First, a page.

Cleveland's City Hall on Lakeside Avenue downtown. (Source: WOIO)
It's one of Cleveland's most recognizable works of art: the "free stamp" outside Cleveland City Hall. It's a symbol of democracy in a major American city. But these days, we might as well call it "the rubber stamp," as a reflection of a City Council that's making a mockery of the democratic process.
Brian Kazy is the new Ward 16 councilman. He doesn't live in his ward and he wasn't selected by his constituents, or even his fellow council members. He was hand-picked by his predecessor, former Council President Martin Sweeney. Sweeney left council months ago, elected to the State House of Representatives.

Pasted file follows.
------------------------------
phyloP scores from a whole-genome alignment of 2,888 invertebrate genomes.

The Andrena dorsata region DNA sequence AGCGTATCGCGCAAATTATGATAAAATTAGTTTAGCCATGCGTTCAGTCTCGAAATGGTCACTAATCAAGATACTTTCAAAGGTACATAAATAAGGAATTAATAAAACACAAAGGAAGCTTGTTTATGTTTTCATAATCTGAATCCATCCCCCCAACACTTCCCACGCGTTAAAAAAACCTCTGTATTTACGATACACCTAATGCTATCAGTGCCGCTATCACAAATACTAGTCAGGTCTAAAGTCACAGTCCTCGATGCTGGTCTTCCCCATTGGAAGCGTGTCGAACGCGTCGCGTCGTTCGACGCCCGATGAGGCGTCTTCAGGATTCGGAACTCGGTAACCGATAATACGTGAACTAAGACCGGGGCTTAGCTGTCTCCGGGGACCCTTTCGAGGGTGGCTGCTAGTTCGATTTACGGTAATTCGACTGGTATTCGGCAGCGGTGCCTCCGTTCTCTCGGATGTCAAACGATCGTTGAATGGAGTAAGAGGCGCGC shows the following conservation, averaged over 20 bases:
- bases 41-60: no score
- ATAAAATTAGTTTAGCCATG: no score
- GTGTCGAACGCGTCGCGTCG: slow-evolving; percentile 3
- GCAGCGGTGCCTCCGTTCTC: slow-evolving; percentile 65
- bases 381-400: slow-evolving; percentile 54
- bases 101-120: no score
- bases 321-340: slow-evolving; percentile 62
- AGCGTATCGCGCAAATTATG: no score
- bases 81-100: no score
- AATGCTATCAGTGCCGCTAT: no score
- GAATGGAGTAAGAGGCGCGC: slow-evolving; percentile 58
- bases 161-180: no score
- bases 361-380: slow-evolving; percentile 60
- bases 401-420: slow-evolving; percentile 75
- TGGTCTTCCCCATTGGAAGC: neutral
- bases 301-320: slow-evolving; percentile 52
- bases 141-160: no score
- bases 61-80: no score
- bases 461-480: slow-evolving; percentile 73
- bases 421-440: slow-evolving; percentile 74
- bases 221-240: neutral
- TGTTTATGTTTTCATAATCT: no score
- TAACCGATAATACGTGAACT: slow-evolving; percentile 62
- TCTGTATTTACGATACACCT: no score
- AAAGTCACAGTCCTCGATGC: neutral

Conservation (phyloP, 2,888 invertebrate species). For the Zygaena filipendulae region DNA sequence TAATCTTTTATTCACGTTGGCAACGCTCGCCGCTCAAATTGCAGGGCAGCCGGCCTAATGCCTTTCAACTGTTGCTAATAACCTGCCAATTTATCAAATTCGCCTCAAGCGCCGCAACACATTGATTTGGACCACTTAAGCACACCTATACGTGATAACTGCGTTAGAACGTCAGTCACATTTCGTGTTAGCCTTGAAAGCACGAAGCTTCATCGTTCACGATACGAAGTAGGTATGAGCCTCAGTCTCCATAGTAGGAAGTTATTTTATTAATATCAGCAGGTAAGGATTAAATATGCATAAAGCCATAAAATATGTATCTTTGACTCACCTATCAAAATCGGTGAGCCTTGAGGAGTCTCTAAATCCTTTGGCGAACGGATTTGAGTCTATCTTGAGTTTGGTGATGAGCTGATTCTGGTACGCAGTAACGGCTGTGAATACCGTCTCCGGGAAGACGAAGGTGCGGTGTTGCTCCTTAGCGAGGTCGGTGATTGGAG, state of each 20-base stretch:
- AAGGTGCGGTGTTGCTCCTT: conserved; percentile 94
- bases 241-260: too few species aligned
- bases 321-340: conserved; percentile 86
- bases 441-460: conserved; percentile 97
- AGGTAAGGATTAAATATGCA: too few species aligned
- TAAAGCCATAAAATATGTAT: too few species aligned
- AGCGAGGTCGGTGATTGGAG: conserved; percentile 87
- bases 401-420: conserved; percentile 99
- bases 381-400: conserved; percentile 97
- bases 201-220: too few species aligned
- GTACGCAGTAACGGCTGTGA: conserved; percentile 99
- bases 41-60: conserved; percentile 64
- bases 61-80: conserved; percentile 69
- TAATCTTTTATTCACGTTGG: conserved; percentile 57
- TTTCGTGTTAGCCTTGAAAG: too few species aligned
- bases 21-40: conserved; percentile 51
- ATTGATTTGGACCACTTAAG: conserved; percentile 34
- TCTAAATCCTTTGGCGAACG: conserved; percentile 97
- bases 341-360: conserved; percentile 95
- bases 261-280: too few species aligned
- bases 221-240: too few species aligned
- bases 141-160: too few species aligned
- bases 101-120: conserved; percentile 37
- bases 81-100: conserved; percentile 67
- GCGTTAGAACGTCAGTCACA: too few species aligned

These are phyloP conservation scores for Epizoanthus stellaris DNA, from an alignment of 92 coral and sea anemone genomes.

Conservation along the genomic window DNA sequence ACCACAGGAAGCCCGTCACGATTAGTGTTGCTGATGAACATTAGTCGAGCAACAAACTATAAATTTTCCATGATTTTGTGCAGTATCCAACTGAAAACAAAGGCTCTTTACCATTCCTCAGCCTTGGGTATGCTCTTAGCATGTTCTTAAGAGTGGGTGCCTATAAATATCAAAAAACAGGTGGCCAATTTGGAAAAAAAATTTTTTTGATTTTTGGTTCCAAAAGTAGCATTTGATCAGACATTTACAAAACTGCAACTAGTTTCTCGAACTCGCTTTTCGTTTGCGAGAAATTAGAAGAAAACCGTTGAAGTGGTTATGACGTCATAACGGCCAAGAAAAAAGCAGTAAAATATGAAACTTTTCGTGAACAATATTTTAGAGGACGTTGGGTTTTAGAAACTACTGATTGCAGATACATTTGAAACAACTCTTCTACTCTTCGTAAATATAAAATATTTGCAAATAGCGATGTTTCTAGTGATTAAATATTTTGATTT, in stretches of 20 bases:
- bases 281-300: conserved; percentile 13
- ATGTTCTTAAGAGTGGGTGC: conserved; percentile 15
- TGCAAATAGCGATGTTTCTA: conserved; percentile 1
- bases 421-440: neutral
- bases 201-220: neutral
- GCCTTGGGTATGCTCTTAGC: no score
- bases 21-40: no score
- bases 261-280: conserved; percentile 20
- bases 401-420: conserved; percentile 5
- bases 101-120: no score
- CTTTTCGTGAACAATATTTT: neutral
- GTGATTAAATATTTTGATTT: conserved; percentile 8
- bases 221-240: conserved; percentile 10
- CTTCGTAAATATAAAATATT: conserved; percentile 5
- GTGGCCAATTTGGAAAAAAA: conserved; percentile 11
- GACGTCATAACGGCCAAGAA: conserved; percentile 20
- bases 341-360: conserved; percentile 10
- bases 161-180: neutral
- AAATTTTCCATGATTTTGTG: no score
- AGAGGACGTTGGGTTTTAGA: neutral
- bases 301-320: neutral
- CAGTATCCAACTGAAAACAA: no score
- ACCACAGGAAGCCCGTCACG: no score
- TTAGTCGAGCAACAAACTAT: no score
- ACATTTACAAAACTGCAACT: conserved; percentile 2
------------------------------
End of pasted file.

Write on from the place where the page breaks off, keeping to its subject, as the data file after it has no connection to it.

Under a long-standing council tradition, council members have no choice but to accept Sweeney's appointment, or pay the consequences, including loss of committee leadership roles and exclusion from caucus meetings.
What's really crazy about the Kazy deal is that he was just recently rejected by voters in his own Ward 14. It's no secret Kazy was asked to run there to try and unseat incumbent Brian Cummins, who is a critic of Mayor Frank Jackson. His appointment now to Ward 16, smacks of "political payback."
This whole shuffling of council seats is "backroom politics" at its worst and needs to be shown the front door. At City Hall, there's no room for "stone-age cronyism" or politicians who show a blatant contempt for the community they represent.